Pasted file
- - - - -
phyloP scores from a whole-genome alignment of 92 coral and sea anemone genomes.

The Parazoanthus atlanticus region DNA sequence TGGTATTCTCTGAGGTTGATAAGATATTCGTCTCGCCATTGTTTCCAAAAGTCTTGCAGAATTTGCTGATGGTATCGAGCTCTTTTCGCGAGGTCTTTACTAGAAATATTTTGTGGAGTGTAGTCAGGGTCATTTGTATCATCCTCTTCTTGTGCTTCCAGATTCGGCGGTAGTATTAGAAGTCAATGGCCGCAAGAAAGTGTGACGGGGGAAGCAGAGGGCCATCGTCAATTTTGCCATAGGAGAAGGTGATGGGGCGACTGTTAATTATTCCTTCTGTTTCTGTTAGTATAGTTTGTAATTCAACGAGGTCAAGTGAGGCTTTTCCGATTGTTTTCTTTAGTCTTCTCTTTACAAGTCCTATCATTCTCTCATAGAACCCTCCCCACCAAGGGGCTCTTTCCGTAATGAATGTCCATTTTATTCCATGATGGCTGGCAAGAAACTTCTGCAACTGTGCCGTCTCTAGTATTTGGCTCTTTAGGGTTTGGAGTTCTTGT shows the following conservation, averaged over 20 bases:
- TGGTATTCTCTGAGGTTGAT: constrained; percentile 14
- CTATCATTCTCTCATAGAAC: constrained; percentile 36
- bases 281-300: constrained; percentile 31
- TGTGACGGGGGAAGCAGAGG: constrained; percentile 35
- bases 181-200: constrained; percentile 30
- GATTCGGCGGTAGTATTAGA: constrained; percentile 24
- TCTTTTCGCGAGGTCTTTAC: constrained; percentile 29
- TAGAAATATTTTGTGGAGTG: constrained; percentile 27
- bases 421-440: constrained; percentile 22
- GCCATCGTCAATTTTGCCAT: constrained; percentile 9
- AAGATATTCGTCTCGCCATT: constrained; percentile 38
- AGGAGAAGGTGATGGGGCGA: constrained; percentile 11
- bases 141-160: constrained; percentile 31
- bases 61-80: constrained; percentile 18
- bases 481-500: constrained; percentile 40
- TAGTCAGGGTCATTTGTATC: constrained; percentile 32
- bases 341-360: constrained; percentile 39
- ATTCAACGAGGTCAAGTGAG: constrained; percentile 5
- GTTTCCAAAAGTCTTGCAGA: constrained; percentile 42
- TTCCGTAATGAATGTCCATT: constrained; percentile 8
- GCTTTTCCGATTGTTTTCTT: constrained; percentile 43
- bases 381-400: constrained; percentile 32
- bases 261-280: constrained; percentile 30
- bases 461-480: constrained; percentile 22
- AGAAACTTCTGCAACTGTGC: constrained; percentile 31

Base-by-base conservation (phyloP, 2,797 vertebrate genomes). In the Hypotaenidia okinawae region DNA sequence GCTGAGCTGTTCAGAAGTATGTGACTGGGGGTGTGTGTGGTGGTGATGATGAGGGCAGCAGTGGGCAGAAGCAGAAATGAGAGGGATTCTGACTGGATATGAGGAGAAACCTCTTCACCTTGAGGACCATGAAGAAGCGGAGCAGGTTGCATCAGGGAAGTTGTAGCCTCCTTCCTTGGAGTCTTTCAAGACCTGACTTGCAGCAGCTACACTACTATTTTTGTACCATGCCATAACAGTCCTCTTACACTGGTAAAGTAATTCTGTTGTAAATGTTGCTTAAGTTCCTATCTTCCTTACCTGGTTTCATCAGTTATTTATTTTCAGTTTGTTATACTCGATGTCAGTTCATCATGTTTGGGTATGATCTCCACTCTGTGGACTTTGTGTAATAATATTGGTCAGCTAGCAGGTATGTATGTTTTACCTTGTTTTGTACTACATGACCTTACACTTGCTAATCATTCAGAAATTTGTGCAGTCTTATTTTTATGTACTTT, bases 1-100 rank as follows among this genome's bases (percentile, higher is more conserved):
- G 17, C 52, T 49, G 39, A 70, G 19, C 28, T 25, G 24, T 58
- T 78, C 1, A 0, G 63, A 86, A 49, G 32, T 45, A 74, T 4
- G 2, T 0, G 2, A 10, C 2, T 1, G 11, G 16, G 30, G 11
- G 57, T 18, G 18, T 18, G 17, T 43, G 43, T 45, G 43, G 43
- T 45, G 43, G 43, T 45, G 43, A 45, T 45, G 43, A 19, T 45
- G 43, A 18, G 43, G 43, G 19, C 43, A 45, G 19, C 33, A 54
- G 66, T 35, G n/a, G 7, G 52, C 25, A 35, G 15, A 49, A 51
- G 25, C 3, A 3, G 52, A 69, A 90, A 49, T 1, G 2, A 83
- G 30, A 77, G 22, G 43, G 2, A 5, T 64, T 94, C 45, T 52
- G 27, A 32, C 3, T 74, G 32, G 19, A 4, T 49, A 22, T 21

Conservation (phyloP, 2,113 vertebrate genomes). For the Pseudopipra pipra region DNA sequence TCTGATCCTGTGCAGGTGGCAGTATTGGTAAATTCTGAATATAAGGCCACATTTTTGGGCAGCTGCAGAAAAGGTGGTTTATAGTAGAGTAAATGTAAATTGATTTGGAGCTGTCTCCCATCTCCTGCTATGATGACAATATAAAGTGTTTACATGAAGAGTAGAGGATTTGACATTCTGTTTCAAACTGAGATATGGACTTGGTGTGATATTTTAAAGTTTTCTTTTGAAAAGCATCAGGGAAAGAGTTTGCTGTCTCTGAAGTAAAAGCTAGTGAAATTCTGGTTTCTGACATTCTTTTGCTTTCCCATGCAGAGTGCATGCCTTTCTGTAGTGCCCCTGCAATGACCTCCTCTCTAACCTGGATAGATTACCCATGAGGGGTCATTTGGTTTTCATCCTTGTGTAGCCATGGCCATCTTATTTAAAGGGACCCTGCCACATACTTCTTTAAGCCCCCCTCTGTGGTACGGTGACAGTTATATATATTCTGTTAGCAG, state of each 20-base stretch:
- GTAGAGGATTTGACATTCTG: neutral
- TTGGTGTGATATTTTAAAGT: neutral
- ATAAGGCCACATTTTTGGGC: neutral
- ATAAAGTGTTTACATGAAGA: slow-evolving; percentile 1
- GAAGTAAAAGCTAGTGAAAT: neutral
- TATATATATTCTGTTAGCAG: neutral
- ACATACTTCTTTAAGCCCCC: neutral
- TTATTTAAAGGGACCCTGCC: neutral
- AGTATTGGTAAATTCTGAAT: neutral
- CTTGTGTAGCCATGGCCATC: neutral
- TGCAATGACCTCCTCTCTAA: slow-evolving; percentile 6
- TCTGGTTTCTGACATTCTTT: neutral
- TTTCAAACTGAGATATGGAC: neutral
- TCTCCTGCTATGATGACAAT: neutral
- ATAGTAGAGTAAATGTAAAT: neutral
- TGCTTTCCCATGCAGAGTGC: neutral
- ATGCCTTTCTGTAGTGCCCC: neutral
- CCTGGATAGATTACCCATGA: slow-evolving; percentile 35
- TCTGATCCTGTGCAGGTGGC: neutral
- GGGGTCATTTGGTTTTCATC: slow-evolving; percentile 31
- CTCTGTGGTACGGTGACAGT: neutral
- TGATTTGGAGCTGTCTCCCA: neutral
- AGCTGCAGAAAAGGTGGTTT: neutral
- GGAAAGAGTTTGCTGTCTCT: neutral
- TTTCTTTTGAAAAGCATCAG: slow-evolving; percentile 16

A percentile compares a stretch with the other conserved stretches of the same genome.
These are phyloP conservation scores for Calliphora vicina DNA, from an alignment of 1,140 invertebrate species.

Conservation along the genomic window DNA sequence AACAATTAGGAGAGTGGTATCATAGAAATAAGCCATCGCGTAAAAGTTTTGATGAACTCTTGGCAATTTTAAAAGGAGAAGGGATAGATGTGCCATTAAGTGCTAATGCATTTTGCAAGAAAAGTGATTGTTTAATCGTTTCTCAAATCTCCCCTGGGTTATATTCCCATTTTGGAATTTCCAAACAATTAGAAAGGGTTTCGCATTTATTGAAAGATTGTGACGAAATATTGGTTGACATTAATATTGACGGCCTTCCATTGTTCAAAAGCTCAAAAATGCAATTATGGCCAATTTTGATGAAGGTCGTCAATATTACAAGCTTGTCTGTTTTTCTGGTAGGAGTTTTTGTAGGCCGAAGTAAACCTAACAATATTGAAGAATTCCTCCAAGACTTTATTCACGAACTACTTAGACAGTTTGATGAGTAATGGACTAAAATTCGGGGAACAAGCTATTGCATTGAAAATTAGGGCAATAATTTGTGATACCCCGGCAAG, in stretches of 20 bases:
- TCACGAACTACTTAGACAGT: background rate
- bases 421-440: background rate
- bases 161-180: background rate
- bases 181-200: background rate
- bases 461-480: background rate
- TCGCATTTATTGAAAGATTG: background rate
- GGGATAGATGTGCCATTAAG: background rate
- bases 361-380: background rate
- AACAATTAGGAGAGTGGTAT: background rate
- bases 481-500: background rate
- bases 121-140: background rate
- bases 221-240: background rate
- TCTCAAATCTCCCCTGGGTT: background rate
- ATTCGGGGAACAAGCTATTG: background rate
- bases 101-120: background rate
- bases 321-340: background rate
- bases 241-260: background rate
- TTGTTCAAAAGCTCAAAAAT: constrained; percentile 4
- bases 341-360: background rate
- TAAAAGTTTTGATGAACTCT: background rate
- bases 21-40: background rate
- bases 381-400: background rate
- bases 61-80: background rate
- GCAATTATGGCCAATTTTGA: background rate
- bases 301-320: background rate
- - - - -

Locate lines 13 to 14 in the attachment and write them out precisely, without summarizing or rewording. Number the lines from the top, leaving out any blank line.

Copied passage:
- AAGATATTCGTCTCGCCATT: constrained; percentile 38
- AGGAGAAGGTGATGGGGCGA: constrained; percentile 11